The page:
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College of Social Sciences

Department of Geography, Urban Planning and International Development
Panos Papadongonas

A Conceptual Note of Eco-Socialism

Eco-socialism is a "current of ecological thought and action" (Lwy, 2005, p. 18) that
encompasses elements of Marxism, socialism, ecology, and radical philosophy (Adams, 2009).
It adopts the critical views of Marxism about unequal relations between the various social
classes and it shares the discourses of liberty and human equality that are prevalent in socialist
thought. Kovel (2007) adds a new dimension to eco-socialism, describing it as a new mode of
production in which freely associated labor chooses eco-centric values to restore natural
environment damage. This implies a redefinition of the notion of "wealth" through
establishing an egalitarian and democratic society and an alternative mode of life in which
communal ownership of the means of production plays a crucial role (Kovel 2007; Kovel &
Lwy, 2001). Thus, eco-socialism calls for radical changes in society, a view which it shares
with some other radical counter-currents such as eco-anarchism. At the same time, it differs
from some radical discourses, because it has a more anthropocentric character and thus avoids
the rejection of humanism as presented, for example, in deep ecology (Adams, 2009).
The foundation for the formulation of eco-socialist theory was laid in the mid-19th century
when the first criticism of the capitalist-industrial model was expressed by the Romantics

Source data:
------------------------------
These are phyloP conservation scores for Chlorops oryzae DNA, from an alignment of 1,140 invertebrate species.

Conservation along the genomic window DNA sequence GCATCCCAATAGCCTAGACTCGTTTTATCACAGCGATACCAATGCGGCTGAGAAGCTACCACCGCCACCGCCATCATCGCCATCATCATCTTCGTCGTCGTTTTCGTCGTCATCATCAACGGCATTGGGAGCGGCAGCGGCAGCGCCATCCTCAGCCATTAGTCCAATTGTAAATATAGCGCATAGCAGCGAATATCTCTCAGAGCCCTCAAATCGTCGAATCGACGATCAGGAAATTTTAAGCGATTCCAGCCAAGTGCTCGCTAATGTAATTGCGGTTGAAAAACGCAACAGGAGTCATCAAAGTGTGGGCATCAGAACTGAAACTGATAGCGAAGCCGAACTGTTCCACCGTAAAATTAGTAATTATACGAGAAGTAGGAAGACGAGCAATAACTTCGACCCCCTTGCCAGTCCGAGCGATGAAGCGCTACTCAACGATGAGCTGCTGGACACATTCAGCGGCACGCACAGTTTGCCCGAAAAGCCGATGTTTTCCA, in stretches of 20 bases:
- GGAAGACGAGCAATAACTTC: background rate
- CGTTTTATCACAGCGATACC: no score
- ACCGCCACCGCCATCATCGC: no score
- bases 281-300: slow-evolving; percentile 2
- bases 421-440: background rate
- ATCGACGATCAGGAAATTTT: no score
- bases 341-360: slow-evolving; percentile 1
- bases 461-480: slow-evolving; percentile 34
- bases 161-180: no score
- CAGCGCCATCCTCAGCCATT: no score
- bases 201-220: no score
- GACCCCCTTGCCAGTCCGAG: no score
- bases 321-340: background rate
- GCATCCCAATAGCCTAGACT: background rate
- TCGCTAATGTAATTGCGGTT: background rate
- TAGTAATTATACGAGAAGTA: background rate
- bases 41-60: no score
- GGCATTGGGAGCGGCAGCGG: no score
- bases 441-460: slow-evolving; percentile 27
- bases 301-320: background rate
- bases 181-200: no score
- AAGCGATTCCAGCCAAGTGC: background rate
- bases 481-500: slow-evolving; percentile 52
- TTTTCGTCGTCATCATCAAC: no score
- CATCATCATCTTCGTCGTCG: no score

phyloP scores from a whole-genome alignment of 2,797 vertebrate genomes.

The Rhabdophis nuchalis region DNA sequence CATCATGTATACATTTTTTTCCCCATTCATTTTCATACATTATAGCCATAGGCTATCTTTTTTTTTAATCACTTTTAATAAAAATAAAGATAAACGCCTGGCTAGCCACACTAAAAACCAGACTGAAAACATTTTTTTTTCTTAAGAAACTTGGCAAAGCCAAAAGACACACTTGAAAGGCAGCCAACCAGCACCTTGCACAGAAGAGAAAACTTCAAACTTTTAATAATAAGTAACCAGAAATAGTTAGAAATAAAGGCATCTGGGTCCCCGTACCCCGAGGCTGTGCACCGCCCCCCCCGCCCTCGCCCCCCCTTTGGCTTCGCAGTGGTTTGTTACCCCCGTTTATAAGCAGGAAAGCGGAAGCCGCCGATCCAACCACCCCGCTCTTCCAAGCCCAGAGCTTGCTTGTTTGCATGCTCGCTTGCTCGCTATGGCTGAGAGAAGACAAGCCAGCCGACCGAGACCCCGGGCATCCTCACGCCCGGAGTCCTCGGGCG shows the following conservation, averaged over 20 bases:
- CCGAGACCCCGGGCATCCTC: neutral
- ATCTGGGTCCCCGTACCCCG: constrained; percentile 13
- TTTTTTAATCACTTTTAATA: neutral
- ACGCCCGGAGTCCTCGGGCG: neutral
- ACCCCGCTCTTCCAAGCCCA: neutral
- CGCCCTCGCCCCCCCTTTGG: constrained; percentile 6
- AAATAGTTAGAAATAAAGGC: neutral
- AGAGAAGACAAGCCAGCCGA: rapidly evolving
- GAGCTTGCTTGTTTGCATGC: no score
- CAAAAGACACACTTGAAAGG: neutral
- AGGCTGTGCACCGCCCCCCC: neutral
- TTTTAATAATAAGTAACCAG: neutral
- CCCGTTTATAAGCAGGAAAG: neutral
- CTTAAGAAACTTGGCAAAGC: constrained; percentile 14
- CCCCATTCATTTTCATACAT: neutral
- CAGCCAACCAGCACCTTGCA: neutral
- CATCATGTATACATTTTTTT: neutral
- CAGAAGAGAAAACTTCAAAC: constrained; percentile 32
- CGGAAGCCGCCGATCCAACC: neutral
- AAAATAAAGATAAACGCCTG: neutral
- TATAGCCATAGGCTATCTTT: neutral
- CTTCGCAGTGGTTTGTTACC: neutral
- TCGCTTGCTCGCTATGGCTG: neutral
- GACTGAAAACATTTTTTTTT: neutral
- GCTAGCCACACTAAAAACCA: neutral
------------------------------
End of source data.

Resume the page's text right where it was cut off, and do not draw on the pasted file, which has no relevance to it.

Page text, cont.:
such as Rousseau and Leroux, whose work embodied a nostalgic attitude towards pre-modern
organic communities (Lwy, 2002). Marx and Engels added their major contributions,
although they did not utilize ecological terminology (Adams, 2009); indeed there are
fundamental differences between the "reds" (Marxists) and the "greens" (ecologists).
Concerns about the environment were incorporated into Marxist thought in the 1930s
through the work of dissident Marxists such as Walter Benjamin (Lwy, 2007). Eco-socialism
as a distinct ideology was developed mainly during the last 30 years (Lwy, 2005) on the
basis of the aforementioned ideological frameworks. The increasing impact of environmental
issues and of ecological movements has definitely contributed to the crystallization of this
ideology. Today the eco-socialist ideas are reflected in the ideology of green parties and the
so-called "green-red movements" (Lwy, 2002).
Disciplinary embedding
Eco-socialism undoubtedly represents the most influential and advanced wing of the
ecological camp (Lwy, 2002). Thanks to its sensitivity to the interests of the workers and the
peoples of the South, it occupies a notable position in the field of social sciences (Wallis,
2001). Furthermore, it is noted by economists for its rejection of capitalist production
methods within the framework of sustainable development (Lwy, 2002). Consequently, ecosocialism is also present in debates about the role of globalizing forces in the spread of
capitalism and its detrimental practices (Garre, 2000, p. 35). It is no surprise that the political
response in countries where the capitalist model prevails is to undermine anti-systemic
movements and to prevent any effort to link production to environmental damage (Garre,

Panos Papadongonas (2012)

Key authors
Certain major thinkers over the last 25-30 years have played a role in the development of the
core of eco-socialist ideas. Amongst others we can distinguish Raymond Williams who
coined the term "eco-socialism" in his later writings, Rudolf Bahro who published "Building
the green movement" in 1986, Andr Gorz who wrote "Capitalism-Socialism-Ecology" in
1994, and David Pepper who wrote "Eco-socialism: from deep ecology to social justice" in
1994 (Adams, 2009; Lwy, 2002). Useful contributions to the eco-socialist theoretical